Jodi N. Gonzalez is a home trends expert and veteran journalist with over two decades of experience covering topics such as home decor, organization, cleaning, and celebrations. She has been published by the Tribune family and the Austin American-Statesman.
The DIY industry is booming, with a bevy of television shows dedicated to updating flooring, painting a room, and more. But not everything is as it seems on TV and planning ahead for some common mishaps will help your renovations turn out a lot better. And some tasks really do need a professional in order to meet the vision you have for the project.
Tim Tracy, a national sales trainer with foundation services company Groundworks, says a big trend he is seeing is in entertaining space. “During the pandemic, a lot of people were renovating houses. We saw a lot of people making ‘fan’ caves, places in their basements where they could watch sporting events and hold more in-house gatherings. Covid kind of changed the game as far as people going out to the bar to watch the game or other spaces. So, they looked at how they could reuse the space internally as a place to do in-home entertaining. We had a lot of people getting big-screen TVs and setting their audio equipment up.”
MEET THE EXPERT
- Tim Tracy is a national sales trainer at Groundworks, a foundation services company.
The pandemic has actually been a boon for the home renovations business, he said. “We did more home renovations during Covid than we did in the years prior. Windows, doors, and more—people are spending money are their homes.” That work doesn’t come without precautions, however. With more people doing their own renovations, Tracy has seen more issues.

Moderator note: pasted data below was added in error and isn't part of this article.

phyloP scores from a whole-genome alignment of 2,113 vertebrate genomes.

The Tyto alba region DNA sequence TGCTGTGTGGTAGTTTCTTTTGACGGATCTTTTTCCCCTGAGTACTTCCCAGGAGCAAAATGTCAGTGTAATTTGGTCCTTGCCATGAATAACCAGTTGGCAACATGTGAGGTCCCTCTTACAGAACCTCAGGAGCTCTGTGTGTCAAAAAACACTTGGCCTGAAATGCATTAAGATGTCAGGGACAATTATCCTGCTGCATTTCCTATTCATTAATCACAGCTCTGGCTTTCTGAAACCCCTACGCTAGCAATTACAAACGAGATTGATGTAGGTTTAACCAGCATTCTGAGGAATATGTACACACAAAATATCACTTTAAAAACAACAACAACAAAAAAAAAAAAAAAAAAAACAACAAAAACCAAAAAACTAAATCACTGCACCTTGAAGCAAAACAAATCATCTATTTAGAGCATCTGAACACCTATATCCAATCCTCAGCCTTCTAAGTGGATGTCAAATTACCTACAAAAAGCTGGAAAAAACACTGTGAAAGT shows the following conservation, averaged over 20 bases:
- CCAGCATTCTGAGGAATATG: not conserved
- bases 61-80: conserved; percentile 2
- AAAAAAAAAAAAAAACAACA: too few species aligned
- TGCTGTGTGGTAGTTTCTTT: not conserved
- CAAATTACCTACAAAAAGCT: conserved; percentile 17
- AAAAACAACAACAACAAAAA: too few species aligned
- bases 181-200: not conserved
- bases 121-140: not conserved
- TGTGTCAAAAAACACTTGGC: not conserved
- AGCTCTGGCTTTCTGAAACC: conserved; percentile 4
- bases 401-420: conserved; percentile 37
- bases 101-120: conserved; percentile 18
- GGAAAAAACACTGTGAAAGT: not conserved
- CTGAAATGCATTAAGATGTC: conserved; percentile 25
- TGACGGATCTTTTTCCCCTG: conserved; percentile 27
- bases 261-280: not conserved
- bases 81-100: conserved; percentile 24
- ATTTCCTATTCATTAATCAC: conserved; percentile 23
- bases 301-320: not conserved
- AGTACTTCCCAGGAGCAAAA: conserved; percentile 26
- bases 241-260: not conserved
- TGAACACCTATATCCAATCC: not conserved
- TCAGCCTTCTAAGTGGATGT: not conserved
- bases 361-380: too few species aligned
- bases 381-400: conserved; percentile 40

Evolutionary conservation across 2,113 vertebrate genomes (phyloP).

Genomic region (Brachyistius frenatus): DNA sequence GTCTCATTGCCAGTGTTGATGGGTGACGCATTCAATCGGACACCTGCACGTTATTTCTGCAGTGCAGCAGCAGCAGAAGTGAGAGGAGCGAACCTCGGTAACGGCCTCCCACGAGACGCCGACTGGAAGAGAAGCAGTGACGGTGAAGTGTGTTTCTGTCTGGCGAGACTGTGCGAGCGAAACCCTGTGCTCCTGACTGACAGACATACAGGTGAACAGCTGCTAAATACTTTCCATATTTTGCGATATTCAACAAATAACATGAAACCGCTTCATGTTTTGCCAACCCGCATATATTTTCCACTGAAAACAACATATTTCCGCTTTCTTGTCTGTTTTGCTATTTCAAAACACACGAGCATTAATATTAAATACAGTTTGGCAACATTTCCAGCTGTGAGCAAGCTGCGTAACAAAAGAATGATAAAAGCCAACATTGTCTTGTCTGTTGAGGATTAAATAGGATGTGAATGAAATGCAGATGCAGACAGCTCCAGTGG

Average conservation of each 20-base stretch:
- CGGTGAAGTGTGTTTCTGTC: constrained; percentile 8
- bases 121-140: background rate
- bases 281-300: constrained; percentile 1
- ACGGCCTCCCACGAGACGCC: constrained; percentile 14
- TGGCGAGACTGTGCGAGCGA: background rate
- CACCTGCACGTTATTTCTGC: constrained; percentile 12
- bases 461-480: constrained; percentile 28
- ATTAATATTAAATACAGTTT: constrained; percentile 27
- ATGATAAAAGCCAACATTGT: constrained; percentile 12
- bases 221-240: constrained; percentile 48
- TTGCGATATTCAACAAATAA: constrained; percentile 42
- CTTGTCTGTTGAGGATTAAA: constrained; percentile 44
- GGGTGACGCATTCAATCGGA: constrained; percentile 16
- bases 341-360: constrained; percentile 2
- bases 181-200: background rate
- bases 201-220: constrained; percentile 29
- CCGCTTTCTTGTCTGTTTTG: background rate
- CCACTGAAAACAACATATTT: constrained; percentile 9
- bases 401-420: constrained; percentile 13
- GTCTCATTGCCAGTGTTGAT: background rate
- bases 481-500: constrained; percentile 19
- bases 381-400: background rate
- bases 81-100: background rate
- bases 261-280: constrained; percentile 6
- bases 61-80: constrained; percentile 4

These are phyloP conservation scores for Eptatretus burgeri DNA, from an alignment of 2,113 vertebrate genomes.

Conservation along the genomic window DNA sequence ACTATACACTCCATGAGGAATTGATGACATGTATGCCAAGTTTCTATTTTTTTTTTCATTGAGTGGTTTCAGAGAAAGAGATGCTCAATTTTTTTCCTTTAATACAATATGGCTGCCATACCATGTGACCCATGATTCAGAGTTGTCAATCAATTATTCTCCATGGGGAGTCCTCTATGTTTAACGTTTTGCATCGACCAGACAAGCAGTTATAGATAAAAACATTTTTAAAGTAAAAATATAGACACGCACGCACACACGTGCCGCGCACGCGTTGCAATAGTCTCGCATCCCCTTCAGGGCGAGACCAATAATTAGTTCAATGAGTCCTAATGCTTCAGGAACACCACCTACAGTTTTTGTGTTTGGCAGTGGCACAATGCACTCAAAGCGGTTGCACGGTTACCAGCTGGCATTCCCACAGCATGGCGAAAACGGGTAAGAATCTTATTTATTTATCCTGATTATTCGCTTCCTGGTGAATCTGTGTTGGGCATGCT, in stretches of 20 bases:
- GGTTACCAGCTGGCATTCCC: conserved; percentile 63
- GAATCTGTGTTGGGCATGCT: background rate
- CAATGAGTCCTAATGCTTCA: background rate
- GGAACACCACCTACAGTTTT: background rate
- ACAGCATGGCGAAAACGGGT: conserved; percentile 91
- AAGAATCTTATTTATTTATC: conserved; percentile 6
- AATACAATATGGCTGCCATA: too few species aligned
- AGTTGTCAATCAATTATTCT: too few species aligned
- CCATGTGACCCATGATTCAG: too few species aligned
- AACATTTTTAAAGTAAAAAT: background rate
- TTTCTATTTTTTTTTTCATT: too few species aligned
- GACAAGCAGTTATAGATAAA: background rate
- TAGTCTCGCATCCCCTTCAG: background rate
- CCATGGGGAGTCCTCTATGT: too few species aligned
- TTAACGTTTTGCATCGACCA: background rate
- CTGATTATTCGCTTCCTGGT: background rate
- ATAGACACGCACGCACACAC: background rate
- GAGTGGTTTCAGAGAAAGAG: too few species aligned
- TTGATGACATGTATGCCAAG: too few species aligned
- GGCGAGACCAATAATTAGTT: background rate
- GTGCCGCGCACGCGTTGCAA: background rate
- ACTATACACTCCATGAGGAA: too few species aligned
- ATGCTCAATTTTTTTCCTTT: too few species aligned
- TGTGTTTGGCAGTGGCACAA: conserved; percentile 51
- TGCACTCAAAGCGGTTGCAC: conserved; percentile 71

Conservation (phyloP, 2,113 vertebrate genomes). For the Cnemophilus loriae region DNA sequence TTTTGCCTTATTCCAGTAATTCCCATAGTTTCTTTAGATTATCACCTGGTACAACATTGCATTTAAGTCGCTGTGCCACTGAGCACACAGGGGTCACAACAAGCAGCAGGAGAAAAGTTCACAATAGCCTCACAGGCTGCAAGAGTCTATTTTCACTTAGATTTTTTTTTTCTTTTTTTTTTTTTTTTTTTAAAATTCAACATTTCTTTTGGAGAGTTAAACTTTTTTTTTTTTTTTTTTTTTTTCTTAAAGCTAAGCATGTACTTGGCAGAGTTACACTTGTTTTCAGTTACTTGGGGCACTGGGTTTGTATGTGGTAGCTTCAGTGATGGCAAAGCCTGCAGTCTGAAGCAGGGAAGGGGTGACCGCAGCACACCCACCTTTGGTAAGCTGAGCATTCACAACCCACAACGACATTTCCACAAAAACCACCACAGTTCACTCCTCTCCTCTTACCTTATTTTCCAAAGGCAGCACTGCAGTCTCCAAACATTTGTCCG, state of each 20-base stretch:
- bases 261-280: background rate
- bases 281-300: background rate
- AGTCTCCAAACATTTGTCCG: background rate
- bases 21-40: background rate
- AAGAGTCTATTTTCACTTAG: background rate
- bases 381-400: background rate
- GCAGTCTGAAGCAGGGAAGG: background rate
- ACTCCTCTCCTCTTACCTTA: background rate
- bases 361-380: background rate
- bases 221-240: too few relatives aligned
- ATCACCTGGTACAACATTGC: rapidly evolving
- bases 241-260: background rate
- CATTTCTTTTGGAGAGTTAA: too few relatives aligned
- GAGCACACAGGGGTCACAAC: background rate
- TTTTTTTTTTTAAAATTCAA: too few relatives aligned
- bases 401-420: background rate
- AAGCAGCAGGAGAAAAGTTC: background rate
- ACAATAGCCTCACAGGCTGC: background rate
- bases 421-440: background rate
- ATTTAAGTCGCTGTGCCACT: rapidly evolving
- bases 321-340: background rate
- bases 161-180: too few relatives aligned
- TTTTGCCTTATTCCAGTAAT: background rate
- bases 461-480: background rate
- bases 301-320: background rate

“The biggest problem we have seen is people planning a home renovation without making sure it’s waterproof,” he says. “They haven’t taken care of moisture problems, or they haven’t verified if they have moisture problems. Anytime you do a home renovation project, you are bringing in new lumber and all those kinds of things, and none of those things holds up against the water.”
This is a particular issue for basement renovations. “If you have an unfinished basement and then finish it but have that ‘basement’ smell—that’s coming from moisture. People become noise blind to it. You get to a smell and then you forget it’s there.”
Homeowners often plan a project without fully knowing what they are getting into. They think they are just renovating a specific space, but they find surprises. “They will open up a wall in one space and then realize that it is connected to another wall or ‘I didn’t know this was behind here,’ and they run into trouble,” says Tracy.
“We have some homeowners who have taken up their basement flooring and find that a previous homeowner had just covered up the asbestos tile with carpet because the asbestos isn’t bad if it’s undisturbed. But once you start construction, you say ‘oh wow. I wanted to put a wall here but to do that I will have to drill through this asbestos.’ And that will disturb the asbestos, so if you want to do that work, you have to have it abated.”